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Over the past 60 years, public schools have been scrubbed of religion, stripped bare in the name of the US Constitution’s establishment clause, which bars favoring one religion over others. Now the void is being filled by social-justice ideology, the left’s religion by another name. 

Why should traditional religion be discriminated against while teachers and coaches are allowed to proselytize their woke belief system, displaying gay-pride symbols and Black Lives Matter slogans in the classroom? Are children any less at risk of coercion or indoctrination by these ideas presented by authority figures whom they’re eager to please?

That’s the inflammatory context for a high-school football coach’s appeal to the US Supreme Court, which was heard Monday. Joe Kennedy, who coached for the Bremerton School District in Washington state, customarily took a knee and prayed quietly on the 50-yard line after games. Occasionally some players and attendees joined him, though he didn’t call for them to participate and he often prayed alone.

Bremerton officials told him praying within sight of students violated the establishment clause and asked him to go across campus and pray in the janitor’s office. Kennedy refused, arguing that would send a message that prayer is bad and must be hidden. The refusal cost him his job.

Kennedy’s lawyer told the justices Monday that the firing violated the coach’s right to freely practice his religion. Justice Clarence Thomas asked if Kennedy would’ve been fired had he taken a knee to protest racism. Justice Samuel Alito queried whether a coach taking a knee to protest the invasion of Ukraine or climate change or another political issue would’ve been fired.

If the reason for the firing is religion, Alito said, that’s unconstitutional discrimination.

Thanks,

-Smac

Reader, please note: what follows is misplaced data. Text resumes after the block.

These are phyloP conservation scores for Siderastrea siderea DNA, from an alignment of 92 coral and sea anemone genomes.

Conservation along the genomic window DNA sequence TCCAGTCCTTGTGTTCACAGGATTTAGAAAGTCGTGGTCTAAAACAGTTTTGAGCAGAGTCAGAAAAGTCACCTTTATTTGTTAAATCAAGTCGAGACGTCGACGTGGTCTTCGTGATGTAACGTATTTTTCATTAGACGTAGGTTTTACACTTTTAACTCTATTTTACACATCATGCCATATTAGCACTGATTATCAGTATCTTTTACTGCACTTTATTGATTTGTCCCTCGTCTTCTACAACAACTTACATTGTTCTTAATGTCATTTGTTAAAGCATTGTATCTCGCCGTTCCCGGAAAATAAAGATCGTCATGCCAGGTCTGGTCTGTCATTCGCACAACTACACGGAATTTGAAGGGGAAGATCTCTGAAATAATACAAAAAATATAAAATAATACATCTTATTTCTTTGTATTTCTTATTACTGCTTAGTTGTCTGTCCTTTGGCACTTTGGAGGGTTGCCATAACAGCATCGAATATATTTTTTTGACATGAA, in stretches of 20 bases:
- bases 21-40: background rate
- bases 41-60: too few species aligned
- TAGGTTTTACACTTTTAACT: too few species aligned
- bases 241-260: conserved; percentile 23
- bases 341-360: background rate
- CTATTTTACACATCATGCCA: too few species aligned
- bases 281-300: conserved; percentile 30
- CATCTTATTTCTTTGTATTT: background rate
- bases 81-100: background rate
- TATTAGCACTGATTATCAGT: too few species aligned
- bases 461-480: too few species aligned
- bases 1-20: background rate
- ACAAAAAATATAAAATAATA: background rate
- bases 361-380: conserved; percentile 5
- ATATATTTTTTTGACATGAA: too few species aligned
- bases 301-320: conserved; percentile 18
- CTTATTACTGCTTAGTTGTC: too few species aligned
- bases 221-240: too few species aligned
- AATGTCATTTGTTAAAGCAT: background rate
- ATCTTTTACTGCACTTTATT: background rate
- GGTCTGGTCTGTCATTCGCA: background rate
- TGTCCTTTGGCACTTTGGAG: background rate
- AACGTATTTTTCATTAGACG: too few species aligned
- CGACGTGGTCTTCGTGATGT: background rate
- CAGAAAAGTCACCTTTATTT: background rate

Edited by smac97
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3 hours ago, Hamba Tuhan said:

It's likewise the Indonesian word for God, but I tend to address my Heavenly Father, and that is very much an important distinction for Muslims.

One evening after work, when I explained to one of my co-workers that I believed him to be my literal brother because I believe in a Father God, he explained to me that what I had said was blasphemy to him. Then we went and got dinner at one of our favourite food stalls together. That's also what genuine pluralism looks like.

Is Indonesia, in your view, a good example of religious pluralism?

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3 hours ago, Teancum said:

Evangelical 

Well at least your are consistent.

I wouldn’t have a problem with a Satanist as long as it wasn’t something that might be traumatic for kids to see.  For a Fundamentalist Christian to refuse to allow adult Saints to pray with them is one thing; to exclude children, perhaps even young children from something their schoolmates are doing…that is another thing completely, especially since such exclusion in one thing may be picked up by kids and become exclusion in many things.  My niece was told when she was in grade 4 iirc (20 years ago) in the middle of class that she as a Mormon was going to hell (she was even required to stand up so as to be clearly seen as an example to the other kids of what not to be).  That was not a good year for her socially.  She had significant anxiety issues develop not long afterwards.  I think it quite possible this humiliation contributed.